Antique Barn Pulleys and Hay Equipment

Collectors specialize in antique hay equipment, like barn pulleys and hay carriers

| July 1999

  • An early Faultless
    An early Faultless.
  • A vintage illustration showing a typical barn haying operation.
    A vintage illustration showing a typical barn haying operation.
  • A Cloverleaf unloader (top) and an end stop.
    A Cloverleaf unloader (top) and an end stop.
  • Barry Merenoff keeps intricate records of the more than 900 pulleys in his collection
    Barry Merenoff keeps intricate records of the more than 900 pulleys in his collection. "I use these to avoid buying duplicates (which works about 95 percent of the time) and to trace designs and 'marks,'" he says. The pulley shown here is Louden's "Mammoth" design, a unique design. "I have only seen one outside of the manufacturer's catalog," he says. "This one I have."
  • Boyce McNorton, Topeka, Kan., with one of the carriers (a Peri)  he has restored and donated to the Meriden (Kan.) Antique Engine and Thresher Assoication
    Boyce McNorton, Topeka, Kan., with one of the carriers (a Peri)  he has restored and donated to the Meriden (Kan.) Antique Engine and Thresher Assoication.
  • Part of Barry Merenoff's collection of pulleys
    The tip of the iceberg: Part of Barry Merenoff's collection of pulleys. Major pulley manufacturers include Herschel Mfg. Co., Jamesway, Louden, Montgomery Ward (early 1900s), Meyers, Ney, Porter, Starline, Sears & Roebuck (early 1900s), and Whitman and Barnes.
  • A unique hand-crafted wooden barn pulley
    A unique hand-crafted wooden barn pulley, complete with a wooden cotter pin (from which the white tag is suspended).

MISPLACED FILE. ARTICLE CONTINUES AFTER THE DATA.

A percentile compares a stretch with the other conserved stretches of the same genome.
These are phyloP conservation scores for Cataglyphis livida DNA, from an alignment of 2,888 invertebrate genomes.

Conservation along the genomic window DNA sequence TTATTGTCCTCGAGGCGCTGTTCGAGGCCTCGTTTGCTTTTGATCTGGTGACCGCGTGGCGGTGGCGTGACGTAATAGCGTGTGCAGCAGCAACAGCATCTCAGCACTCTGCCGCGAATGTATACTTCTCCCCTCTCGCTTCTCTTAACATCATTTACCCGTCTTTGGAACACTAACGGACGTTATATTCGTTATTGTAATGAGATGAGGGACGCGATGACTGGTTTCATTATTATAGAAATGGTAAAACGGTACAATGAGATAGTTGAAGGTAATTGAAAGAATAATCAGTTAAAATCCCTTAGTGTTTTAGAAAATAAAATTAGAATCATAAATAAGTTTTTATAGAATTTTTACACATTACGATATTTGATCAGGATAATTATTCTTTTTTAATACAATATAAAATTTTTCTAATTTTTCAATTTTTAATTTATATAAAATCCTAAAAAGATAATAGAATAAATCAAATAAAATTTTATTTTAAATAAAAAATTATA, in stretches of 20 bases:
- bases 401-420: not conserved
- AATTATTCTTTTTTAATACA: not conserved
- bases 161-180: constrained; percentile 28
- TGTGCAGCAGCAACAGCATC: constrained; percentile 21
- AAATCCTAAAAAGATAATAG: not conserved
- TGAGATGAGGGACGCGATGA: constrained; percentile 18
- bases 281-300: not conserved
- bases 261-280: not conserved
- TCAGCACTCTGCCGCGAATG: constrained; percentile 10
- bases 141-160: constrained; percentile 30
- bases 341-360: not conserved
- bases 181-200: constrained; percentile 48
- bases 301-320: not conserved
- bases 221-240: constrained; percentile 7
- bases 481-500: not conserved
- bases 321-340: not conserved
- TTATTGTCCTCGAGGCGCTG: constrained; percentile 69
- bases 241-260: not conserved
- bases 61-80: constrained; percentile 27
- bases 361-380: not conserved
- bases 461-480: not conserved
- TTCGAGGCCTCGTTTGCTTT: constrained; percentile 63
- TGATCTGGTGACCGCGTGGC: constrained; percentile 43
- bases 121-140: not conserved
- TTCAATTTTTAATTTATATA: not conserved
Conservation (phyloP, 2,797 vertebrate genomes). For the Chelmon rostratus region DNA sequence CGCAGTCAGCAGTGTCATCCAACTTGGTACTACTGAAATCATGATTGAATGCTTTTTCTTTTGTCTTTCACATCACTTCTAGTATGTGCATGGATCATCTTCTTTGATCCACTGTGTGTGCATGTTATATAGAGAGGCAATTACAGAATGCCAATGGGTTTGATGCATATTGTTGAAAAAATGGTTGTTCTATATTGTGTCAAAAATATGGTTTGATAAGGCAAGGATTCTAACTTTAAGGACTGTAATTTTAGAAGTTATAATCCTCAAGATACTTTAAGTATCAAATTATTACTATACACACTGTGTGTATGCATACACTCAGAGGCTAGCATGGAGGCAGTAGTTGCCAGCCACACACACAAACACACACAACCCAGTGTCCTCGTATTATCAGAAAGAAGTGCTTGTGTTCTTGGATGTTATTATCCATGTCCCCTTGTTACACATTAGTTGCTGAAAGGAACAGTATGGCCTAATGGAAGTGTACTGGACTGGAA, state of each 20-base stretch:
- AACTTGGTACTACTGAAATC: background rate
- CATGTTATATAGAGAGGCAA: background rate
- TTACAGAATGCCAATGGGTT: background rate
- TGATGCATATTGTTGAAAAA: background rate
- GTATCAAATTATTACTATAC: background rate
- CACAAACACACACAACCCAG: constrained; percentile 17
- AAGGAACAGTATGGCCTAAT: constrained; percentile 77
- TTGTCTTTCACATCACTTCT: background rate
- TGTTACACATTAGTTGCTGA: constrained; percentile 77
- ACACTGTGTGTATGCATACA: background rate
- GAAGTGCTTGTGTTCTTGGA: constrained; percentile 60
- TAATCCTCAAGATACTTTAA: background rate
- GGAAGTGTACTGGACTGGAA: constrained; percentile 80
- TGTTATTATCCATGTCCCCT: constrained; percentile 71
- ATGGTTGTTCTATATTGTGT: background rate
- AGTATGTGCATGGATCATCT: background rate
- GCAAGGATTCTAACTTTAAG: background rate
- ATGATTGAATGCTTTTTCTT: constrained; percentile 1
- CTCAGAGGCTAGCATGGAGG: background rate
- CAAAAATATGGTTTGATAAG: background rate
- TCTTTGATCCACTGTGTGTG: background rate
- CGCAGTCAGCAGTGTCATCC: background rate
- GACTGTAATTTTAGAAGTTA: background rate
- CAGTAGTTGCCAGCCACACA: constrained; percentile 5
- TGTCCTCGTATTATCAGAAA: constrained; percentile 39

• An early Faultless
  • A vintage illustration showing a typical barn haying operation.
  • A Cloverleaf unloader (top) and an end stop.
  • Barry Merenoff keeps intricate records of the more than 900 pulleys in his collection
  • Boyce McNorton, Topeka, Kan., with one of the carriers (a Peri)  he has restored and donated to the Meriden (Kan.) Antique Engine and Thresher Assoication
  • Part of Barry Merenoff's collection of pulleys
  • A unique hand-crafted wooden barn pulley

An article in last month's Farm Collector focused on vintage barns. But the items once housed in those barns are just as much interest to serious collectors of farm antiques. 

Interest in barn items sometimes focuses on pieces such as door and stall latches and other fixtures, ranging from the simple to the complex. Barn boards and doors are often recycled in "new" farm buildings and homes, as well as in larger displays of collectibles. Vintage roof-top cupolas sometimes resurface on contemporary structures.

But most often, hay equipment is the category that captivates the collector's attention. Collectibles range from the heavy items, like carriers, suspensions, rails and forks, to smaller pieces, like barn pulleys.

Unless you're a veteran collector, now may be a great time to start accumulating pieces like forks and pulleys. A great variety is still available for reasonable prices at auctions and flea markets, says Missouri farm antiques trader John E. Currie.



"But the old hay slings, which closed around hay to lift it, are about all gone," he says. "All I've seen recently is wooden 2x2s used in the slings."

Except for times when two collectors collide over sale items, John says, prices for most pulleys and forks have stabilized or dropped slightly from a few years ago when there was a surge of popularity.

CoastieSnipe
11/25/2014 9:37:56 AM

Many years ago while driving horses on the hayfork, I pulled a young hired man to the peak of the barn when his hand caught in the pulley. Terrible memory


DOROTHY WAHL
5/9/2012 1:57:00 AM

Interested in old hay claw to go on my pulley. If you have such, please call 620-429-7712 or email marvin.wahl@plantpioneer.com